(If "Central Park Drifter" sounds vaguely familiar, but you can't place it, that's because it was originally released in the U.S. as "Graveyard Shift".)
"Central Park Drifter" tells the story of Stephen Tsepes (Silvio Oliviero), a centuries-old vampire who cruises the night-time streets in a cab, searching for victims. These victims are exclusively women who want to die, or are about to die. Yet, Stephen doesn't merely murder these women, they become vampires as well.
One night, Stephen meets Michelle (Helen Papas), a music-video director who is at the end of her rope. Her husband is having an affair and she has just been told that she has a terminal disease. Stephen takes pity on her, and prepares to kill her. But, his pity turns to passion as he finds himself falling in love with Michelle. This loss of control allows his previous victims to begin running amok, creating a vampire epidemic. Stephen must decide whether or not he can change his entire existence for Michelle.
I can still remember the accolades that "Central Park Drifter" received upon its initial release for being fresh and exciting. Well, those days are gone...long gone. One of the film's minor problems is its incredibly dated look. There can be no doubt whatsoever that this movie was shot in 1986! From the clothing to the overuse of smoke and colored lights, this has to be what Joel Schumacher's dreams look like. Director Gerard Ciccoritti does attempt to pump some style into the film, and many shots are well-composed, but, in the end, the movie looks like an early attempt at a music video.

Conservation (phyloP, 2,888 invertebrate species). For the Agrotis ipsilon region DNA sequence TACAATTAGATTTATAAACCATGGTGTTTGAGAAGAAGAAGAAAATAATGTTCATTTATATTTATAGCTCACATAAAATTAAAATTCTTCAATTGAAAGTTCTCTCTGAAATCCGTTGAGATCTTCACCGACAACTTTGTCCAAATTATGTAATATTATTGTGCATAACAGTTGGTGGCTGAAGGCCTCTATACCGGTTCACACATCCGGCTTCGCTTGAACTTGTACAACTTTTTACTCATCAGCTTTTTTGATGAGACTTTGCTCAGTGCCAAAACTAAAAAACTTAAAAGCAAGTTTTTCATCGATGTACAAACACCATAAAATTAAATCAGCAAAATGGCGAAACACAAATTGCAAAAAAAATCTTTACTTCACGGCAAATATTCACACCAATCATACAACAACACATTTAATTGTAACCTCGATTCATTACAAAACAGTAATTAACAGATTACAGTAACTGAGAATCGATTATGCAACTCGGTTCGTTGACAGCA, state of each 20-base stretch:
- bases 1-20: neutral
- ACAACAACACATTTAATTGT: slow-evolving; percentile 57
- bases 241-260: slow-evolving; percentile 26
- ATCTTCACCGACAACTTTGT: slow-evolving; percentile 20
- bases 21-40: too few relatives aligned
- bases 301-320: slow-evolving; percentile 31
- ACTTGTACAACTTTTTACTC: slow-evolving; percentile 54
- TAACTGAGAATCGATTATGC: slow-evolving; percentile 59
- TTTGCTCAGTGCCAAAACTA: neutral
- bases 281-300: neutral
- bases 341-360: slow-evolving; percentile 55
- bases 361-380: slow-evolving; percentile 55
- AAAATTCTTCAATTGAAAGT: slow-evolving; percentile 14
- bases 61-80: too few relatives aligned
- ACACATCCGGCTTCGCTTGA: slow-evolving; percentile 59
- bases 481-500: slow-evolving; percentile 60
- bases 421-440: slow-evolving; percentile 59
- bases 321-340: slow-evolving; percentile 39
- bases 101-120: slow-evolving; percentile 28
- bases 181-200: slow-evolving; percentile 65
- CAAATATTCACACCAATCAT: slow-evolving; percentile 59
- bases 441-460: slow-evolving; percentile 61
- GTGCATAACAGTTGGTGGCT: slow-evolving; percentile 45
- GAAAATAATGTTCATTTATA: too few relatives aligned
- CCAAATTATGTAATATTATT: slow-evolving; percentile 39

And that's just the beginning of the problems in "Central Park Drifter". The acting is just barely above porno-movie level. Many of the actors mumble their lines, or deliver them with little-to-no emotion. Lead actor Oliviero is guilty of this, and he has zero on-screen presence. This lack of acting prowess does nothing to help a script that is confusing and hackneyed. The main storyline may sound pretty straight-forward, but the character's motivations remain vague throughout. We never learn exactly why Stephen falls in love with Michelle, or why this love makes the female vampires go on a killing spree. In addition, the dialogue in the movie is laughably bad. And any movie that brings in a fan-boy at the end in order to save the day cannot be given high marks.
The questionable nature of "Central Park Drifter" (which never features Central Park) is made even worse by the transfer offered on this DVD. The film is presented full-frame. The image is grainy and dark. While some of the colors look good (even scene is bathed in red or blue), many of the shots are very soft and the colors bleed into one another. At other times, the picture is too dark to discern what is happening on-screen. Overall, this transfer on this DVD is no better than one found on a VHS copy.
The "Central Park Drifter" DVD features a Dolby Digital mono audio track. For the most part, this track delivers clear dialogue, but in some scenes, the speech is muffled. The track sports a slight, low-level hiss. The music sounds a bit tinny, and is often louder than the dialogue. While not as bad as the video, the audio on this DVD isn't very good either.
The only extras on this DVD are bonus trailers for other Media Blasters titles.
There may have been a time when "Central Park Drifter" was a grittier alternative to "The Lost Boys", but today, it plays like a relic. And the atrocious transfer found on this DVD doesn't help matters at all. Do yourself a favor and take the bus instead.